Healthcare workers have long worn the union label, and stories of strikes by nurses and other healthcare professionals have long filled the pages of Modern Healthcare.
The employees, especially nurses, for the past 25 years have been more or less single-minded in their demands: higher pay, shorter hours, better working conditions and more respect.
Nursing organizations in California have been especially militant, with their campaigns to make patient safety an issue in labor-management disputes eventually helping to enact legislation mandating levels of nurse staffing for hospitals.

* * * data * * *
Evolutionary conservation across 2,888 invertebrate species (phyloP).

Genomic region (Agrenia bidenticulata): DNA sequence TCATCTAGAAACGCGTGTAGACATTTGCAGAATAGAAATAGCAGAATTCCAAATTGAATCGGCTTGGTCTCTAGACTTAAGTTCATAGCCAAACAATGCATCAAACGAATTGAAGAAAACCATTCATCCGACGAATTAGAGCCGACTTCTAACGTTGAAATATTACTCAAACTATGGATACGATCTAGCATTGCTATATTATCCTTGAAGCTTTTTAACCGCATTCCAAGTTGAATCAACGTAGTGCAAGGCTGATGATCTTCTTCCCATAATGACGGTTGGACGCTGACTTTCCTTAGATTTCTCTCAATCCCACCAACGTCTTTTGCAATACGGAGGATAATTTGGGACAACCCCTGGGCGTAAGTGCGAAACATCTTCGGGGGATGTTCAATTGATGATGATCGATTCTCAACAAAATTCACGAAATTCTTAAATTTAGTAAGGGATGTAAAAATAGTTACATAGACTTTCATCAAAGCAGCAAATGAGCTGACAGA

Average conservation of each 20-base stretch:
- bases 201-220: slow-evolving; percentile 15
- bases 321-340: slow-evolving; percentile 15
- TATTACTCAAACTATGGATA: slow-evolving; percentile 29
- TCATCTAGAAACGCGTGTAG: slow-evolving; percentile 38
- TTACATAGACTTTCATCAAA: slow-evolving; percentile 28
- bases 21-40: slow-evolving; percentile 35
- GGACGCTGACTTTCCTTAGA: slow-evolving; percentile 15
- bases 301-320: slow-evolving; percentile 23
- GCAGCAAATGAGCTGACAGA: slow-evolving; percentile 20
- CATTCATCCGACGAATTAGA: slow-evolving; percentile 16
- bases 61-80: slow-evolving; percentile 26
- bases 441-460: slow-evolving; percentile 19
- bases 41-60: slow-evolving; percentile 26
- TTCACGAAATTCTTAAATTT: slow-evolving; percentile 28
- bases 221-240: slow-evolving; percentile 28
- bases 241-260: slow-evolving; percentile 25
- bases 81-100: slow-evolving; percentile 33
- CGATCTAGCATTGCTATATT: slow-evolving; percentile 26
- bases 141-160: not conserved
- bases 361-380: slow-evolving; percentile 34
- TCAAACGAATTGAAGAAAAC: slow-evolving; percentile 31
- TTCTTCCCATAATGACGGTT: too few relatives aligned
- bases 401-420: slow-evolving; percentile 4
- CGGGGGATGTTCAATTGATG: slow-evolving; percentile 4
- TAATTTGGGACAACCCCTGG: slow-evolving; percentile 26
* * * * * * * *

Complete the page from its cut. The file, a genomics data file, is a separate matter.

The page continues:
"Frontline nurses have felt the brunt of the industry's attempts to cuts costs," says Service Employees International Union spokeswoman Diane Sosne. "Nurses realize they need a collective voice to deal with practice issues and patient advocacy."
Physicians also have turned to unionization. Although an expected surge in organizing among physicians hasn't yet occurred, their numbers have grown, increasing about 12,000 in the past four years to 45,000. The American Medical Association is backing legislation in Congress that would provide antitrust exemptions to allow all doctors to bargain collectively with health plans.